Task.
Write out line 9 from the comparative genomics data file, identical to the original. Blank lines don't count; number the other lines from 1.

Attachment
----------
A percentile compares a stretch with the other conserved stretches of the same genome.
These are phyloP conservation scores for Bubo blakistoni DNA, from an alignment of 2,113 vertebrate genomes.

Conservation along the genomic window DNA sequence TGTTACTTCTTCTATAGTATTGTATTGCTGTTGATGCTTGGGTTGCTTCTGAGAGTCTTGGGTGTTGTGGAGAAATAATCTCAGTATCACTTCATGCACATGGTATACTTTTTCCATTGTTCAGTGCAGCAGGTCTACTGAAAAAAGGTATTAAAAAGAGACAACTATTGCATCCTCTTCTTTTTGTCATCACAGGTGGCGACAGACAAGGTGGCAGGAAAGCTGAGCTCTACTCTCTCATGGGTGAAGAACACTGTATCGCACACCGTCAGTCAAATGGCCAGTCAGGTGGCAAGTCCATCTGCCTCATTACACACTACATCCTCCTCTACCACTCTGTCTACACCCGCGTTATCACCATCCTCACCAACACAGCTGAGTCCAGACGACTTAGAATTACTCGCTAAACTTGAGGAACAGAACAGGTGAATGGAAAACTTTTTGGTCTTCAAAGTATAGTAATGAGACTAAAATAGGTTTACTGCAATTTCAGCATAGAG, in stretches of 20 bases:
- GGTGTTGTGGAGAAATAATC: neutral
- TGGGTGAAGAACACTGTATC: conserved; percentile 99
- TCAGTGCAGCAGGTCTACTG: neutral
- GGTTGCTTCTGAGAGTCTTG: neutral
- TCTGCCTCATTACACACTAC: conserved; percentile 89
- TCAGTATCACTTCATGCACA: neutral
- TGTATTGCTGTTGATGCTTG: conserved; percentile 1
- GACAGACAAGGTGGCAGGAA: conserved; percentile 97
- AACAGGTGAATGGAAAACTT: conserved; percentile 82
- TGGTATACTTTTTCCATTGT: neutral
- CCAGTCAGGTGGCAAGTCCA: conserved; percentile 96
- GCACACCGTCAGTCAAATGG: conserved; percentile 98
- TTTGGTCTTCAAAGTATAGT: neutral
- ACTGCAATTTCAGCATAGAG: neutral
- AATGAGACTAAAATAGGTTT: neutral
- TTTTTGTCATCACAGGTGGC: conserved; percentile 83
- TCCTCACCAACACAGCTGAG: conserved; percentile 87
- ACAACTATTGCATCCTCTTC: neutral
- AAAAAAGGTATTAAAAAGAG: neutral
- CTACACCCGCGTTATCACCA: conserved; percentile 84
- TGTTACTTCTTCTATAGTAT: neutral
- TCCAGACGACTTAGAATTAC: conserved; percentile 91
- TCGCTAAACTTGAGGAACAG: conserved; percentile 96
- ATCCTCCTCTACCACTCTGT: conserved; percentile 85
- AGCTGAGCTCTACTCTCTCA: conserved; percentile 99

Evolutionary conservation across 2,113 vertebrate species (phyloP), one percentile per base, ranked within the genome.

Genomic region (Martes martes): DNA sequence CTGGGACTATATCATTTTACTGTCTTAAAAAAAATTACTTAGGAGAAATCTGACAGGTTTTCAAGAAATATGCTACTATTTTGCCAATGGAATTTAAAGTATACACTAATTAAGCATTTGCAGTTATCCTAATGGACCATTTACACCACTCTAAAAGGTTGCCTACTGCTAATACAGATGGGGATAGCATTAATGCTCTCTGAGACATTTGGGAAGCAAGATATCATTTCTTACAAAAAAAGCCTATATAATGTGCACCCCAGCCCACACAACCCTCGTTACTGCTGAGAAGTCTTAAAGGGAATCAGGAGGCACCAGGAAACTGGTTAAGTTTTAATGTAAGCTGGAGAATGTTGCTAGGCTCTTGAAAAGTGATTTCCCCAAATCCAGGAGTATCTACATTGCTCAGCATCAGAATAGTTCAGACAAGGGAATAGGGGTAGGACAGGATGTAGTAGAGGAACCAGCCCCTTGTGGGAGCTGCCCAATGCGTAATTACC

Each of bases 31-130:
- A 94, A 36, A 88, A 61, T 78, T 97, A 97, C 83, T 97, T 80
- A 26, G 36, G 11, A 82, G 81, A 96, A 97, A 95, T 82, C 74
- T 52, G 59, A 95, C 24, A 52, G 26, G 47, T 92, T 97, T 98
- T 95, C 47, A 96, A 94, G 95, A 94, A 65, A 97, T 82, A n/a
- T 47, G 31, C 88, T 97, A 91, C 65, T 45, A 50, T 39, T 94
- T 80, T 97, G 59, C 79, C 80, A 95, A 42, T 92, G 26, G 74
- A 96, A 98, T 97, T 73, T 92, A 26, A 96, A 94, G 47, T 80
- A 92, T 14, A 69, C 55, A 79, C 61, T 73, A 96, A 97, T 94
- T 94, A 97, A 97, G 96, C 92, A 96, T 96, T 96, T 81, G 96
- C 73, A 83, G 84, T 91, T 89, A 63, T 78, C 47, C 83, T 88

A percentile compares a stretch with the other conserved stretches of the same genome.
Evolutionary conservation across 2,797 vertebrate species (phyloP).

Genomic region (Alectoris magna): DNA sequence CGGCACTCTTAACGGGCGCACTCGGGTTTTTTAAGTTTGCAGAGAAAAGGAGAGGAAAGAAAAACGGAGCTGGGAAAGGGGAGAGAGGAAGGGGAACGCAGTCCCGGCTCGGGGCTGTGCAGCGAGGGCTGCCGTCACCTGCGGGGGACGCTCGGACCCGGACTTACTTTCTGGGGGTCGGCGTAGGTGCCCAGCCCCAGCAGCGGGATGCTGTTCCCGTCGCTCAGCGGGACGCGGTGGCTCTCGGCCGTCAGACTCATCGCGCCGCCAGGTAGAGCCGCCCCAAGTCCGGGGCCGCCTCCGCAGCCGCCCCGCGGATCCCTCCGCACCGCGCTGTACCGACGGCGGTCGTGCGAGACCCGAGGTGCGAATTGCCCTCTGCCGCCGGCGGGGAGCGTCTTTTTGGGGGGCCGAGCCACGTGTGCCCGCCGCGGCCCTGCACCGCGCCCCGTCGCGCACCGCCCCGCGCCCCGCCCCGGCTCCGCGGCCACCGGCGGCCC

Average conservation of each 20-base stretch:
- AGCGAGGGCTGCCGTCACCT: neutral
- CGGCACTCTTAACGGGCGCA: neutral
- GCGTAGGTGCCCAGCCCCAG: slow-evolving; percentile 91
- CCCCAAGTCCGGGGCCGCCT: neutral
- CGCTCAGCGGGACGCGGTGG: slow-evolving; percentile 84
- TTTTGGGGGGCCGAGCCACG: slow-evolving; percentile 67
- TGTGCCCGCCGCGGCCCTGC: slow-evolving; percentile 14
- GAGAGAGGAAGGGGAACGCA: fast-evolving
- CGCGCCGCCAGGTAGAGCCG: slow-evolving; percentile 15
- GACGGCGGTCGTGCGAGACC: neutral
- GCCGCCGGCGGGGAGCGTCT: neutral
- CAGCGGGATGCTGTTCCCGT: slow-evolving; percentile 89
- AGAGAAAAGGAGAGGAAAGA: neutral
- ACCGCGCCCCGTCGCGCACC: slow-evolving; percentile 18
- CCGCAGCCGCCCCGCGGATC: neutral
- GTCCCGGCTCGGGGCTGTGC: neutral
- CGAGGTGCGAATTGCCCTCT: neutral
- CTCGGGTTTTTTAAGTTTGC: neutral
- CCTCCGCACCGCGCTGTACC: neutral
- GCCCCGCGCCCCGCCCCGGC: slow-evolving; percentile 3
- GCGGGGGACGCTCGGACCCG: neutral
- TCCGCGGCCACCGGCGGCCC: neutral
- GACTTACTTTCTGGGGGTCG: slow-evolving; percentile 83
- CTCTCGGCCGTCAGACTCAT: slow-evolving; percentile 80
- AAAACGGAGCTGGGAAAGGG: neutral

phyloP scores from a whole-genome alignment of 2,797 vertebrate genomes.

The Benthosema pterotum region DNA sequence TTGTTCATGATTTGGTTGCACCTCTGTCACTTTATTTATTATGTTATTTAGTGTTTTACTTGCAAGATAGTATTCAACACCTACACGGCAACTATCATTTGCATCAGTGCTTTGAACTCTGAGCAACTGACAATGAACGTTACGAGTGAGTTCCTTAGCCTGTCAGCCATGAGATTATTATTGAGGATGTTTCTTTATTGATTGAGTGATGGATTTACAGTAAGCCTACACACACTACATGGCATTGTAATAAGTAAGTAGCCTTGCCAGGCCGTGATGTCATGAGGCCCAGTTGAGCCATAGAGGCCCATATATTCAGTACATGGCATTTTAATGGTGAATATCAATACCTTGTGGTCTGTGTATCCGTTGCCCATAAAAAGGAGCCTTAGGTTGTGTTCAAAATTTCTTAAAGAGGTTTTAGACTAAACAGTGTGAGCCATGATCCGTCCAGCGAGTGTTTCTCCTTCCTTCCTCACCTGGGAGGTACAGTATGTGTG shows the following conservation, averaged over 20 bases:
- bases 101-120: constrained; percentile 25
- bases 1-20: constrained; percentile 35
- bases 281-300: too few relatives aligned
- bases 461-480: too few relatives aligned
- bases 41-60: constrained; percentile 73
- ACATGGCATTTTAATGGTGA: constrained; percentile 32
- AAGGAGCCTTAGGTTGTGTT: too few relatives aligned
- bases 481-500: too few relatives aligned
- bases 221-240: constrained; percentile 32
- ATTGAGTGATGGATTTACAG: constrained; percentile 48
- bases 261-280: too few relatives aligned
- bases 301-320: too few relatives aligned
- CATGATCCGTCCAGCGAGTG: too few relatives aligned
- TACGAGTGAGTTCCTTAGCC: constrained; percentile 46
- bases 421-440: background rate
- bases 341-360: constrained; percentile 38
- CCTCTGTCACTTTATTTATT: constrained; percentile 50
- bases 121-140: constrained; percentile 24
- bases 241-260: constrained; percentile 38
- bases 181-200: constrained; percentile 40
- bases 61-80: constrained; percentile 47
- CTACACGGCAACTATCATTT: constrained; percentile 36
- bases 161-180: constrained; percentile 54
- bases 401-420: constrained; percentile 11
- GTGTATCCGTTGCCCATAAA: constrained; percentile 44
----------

- TCAGTATCACTTCATGCACA: neutral